Hello, Bookish Buddies, and welcome to this Top Ten Tuesday post, hosted by The Broke and the Bookish, that gave me way too much freedom for the prompt! After sitting and staring at my bookshelf for ten minutes, I finally came up with my prompt! I am not good at being creative. Anyway, something I find myself critiquing a lot in books I read is the authenticity and realness of characters, and I think there are a good amount of books to fit this prompt, so let’s get into them! Disclaimer: I have a lot of negative things to say about most of the books on this list, so please don’t take my opinions personally. If you loved any of these stories, I’m glad. I am roasting these books in the name of humor.
10. Red Queen by Victoria Aveyard
So I actually really liked Red Queen, but from the beginning you can tell that the characters don’t seem fully fleshed out (except for one), and they just feel less and less authentic as the series goes on.
9. Trial By Fire by Josephine Angelini
Now this book had a lot of issues, and the characters were definitely one of them. All of the men in this book were like the idealized douche kind. And also, the main character, Lily, is a completely illogical combination of knowing what is going on and not knowing what is going on. You’ll get it if you’ve read the book. It’s kinda hard to explain.
8. What Light by Jay Asher
I was truly disappointed by this book after reading Thirteen Reasons Why by Jay Asher. All of his characters were so deep and fleshed out in that book, and all of the characters in What Light seemed like any old Mary Sue and whatever the male name for Mary Sue is. They were all so replaceable and forgettable.
7. These Broken Stars by Amie Kaufman and Meagan Spooner
Honestly, these people just went from hating each other to loving each other so fast and it was so cheesy. I mean, yeah, I get when you and everyone you love crashes and dies on a random planet somewhere in the universe, you’re gonna be a little distraught and irritable. I get it. We’ve all been there. But the relationship between these two characters was just astonishingly ingenuine.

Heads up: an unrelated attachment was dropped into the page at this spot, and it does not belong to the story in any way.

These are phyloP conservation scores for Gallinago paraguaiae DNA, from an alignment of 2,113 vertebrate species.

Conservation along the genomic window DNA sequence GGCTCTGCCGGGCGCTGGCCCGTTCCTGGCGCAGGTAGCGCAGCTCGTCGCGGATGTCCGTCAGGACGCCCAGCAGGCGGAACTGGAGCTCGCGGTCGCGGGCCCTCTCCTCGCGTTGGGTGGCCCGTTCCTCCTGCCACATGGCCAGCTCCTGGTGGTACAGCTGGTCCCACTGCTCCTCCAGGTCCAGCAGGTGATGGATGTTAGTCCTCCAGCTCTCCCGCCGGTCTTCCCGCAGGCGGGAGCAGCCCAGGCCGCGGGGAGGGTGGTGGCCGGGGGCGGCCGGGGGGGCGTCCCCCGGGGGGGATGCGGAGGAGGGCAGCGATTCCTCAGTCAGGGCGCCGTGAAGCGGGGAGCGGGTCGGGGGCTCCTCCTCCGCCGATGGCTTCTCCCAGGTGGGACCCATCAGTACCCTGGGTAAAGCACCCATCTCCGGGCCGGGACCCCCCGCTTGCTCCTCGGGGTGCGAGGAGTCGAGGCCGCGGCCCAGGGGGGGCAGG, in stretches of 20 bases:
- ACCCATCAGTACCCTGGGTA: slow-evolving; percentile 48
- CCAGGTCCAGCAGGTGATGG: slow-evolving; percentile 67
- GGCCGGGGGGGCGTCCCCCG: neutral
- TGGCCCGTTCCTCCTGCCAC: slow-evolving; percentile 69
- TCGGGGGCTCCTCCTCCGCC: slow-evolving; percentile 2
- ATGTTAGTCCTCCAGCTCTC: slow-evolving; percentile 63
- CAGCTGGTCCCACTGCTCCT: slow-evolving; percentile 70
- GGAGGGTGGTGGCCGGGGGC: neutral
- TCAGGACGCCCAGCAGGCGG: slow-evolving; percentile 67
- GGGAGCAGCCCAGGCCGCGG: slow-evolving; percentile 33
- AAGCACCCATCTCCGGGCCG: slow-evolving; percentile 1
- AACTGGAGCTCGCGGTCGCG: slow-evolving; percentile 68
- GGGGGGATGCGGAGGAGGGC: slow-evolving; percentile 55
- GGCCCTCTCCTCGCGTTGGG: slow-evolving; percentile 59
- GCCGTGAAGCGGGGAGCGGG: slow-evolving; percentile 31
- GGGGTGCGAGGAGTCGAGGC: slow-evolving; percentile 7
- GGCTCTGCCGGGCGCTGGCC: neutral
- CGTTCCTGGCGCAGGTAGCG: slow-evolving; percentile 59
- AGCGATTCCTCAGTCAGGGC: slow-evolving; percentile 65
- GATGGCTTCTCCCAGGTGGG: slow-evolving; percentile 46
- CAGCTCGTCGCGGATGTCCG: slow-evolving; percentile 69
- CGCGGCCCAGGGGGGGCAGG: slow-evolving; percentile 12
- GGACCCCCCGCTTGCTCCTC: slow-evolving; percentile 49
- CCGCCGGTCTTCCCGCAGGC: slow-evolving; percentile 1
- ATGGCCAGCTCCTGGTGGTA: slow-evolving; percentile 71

6. Starflight by Melissa Landers
I don’t get why it’s so difficult to have epic characters in sci-fi space odyssey novels. I mean all of the sci-fi novels I’ve ever read (excluding Illuminae) have had the absolute worst characters and it’s really sad. Ugh, now I’m in the mood for an epic sci-fi novel. I should start Gemina already.
5. Me and Earl and the Dying Girl by Jesse Andrews
I get that the characters in this book are supposed to be sad and distraught, but it is not possible to reach the levels of inconsiderate doucheness that Earl and whatshisface reach without being a sociopath.
4. No Safety in Numbers by Dayna Lorentz
I read this book a while back, but I remember that this series is the most messed up series I’ve ever read. It’s about a bunch of people that get quarantined inside of a mall because of some virus outbreak, and they all start killing each other for literally no reason. It’s not even a symptom of the virus. And it’s not even necessary.
3. Shadow and Bone by Leigh Bardugo
I know this one is a major unpopular opinion, but Alina Starkov was literal cardboard personified. I know it sounds harsh, and I don’t mean to offend anyone that particularly connected with her, but I didn’t understand her motives or her thought process whatsoever. She seemed like any other female YA protagonist minus the defining traits that makes her unique.
2. All the Bright Places by Jennifer Niven
I wanted to love this book. I really did. And at the time I read it, I think I did, but now I realize its flaws. Let me explain. This book covers a lot of mental health topics, including suicidal thoughts. I was so glad to see a representation of a suicidal character in a YA novel, but the suicidal character in this book was so off. I should know, I work at a suicide prevention hotline. I can’t really go into details without spoiling it, but if you want me to post some kind of spoiler discussion on this book, let me know in the comments, because I’m glad to talk about these kinds of things.
1. You Know Me Well by Nina LaCour and David Levithan
I was really looking forward to this book because it sounded epic, but absolutely nothing in this story sounded realistic. Especially the characters. They were all irrational and all of their relationships with one another didn’t add up. I guess if you’re more of a feel good reader and you aren’t necessarily bothered by inconsistent characters, then I would recommend this book. I still think a lot of people might enjoy it.
So I was a bit more harsh than I thought I’d be for a lot of these. I’m sorry if that bothered you, and you’re welcome if you thought it was funny. I feel like my true persona is coming out as I get more comfortable on the book blogging community.